ABOUT THIS BOOK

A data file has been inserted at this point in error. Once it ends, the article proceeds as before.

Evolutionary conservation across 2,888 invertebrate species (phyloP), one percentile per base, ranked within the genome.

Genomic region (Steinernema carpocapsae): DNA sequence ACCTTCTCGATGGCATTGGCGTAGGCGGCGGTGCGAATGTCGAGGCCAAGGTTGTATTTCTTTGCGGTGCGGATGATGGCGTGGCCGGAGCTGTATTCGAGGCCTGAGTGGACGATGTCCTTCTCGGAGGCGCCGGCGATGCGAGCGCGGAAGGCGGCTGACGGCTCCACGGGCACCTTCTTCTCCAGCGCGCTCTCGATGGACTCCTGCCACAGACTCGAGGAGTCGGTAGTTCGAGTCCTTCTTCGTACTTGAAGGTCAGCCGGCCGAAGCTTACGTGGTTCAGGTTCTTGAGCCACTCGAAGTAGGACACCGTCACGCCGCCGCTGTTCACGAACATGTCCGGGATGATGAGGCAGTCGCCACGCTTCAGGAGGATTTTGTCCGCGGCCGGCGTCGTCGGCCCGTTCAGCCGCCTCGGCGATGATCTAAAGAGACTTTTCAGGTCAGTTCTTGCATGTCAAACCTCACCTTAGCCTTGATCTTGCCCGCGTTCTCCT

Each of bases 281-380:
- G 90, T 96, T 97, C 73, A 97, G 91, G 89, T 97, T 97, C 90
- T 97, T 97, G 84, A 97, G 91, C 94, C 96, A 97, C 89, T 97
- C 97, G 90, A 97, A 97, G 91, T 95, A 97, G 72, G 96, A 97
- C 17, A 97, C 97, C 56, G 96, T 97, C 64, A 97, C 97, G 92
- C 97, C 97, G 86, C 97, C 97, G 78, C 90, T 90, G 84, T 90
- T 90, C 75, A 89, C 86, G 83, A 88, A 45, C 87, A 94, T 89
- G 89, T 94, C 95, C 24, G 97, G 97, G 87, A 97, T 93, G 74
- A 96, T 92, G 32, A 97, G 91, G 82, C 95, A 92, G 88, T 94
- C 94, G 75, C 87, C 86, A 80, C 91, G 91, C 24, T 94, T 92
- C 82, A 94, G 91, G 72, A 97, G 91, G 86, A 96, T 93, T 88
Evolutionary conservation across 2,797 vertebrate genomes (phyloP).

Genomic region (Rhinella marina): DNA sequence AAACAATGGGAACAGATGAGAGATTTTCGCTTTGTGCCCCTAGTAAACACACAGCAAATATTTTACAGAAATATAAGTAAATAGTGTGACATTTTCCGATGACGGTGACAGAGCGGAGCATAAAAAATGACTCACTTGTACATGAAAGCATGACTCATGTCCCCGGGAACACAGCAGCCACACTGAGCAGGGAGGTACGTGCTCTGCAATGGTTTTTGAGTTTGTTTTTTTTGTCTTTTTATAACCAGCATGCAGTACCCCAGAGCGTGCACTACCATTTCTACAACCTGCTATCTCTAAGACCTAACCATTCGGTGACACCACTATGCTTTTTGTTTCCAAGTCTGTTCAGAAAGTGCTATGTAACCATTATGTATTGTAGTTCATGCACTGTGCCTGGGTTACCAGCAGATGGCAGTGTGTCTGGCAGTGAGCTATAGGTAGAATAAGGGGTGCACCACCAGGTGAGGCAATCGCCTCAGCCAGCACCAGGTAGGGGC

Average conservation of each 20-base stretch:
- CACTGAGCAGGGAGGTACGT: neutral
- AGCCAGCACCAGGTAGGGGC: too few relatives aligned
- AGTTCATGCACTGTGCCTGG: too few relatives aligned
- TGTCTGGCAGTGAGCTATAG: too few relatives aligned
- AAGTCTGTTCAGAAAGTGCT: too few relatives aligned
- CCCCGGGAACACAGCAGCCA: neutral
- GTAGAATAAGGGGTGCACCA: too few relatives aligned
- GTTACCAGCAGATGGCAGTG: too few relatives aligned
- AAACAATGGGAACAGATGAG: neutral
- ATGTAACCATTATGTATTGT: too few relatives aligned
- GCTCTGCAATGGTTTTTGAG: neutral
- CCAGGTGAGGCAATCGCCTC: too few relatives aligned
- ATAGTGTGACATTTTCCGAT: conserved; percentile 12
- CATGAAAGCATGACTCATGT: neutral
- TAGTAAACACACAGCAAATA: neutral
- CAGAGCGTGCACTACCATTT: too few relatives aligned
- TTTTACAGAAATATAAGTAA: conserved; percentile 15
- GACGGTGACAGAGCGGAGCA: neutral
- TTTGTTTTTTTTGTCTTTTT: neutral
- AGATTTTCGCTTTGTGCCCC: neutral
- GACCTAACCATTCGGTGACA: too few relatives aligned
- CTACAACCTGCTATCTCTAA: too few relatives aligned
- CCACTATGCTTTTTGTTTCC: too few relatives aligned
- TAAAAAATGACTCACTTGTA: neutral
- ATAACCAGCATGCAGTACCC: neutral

Resisting Europe conceptualizes the foreign policies of Europe—defined as the European Union and its member states—toward the states in its immediate southern “neighborhood” as semi-imperial attempts to turn these states into Europe’s southern buffer zone, or borderlands. In these hybrid spaces, different types of rules and practices coexist and overlap, and negotiations over meaning and implementation take place. This book examines the diverse modalities by which states in the Mediterranean Middle East and North Africa (MENA) reject, resist, challenge, modify, or entirely change European policies and preferences and provides rich empirical evidence of these contestation practices in the fields of migration and border control, banking and finance, democracy promotion, and telecommunications. It addresses the complex question of when and how MENA states capitalize on their leverage and interdependence in their relationships with Europe and contributes to a more comprehensive understanding of Europe–Middle East relations, while engaging with broader debates on power and interdependence, order, and contestation in international relations. While a contribution on the practices of resistance and contestation of MENA states vis-à-vis European policies and preferences in this geopolitically significant region was overdue, this volume leads the way for subsequent studies that seek to overcome the constraints of exceptionalism so characteristic of research of the Middle East, Europe/the European Union, and certainly of their relationship.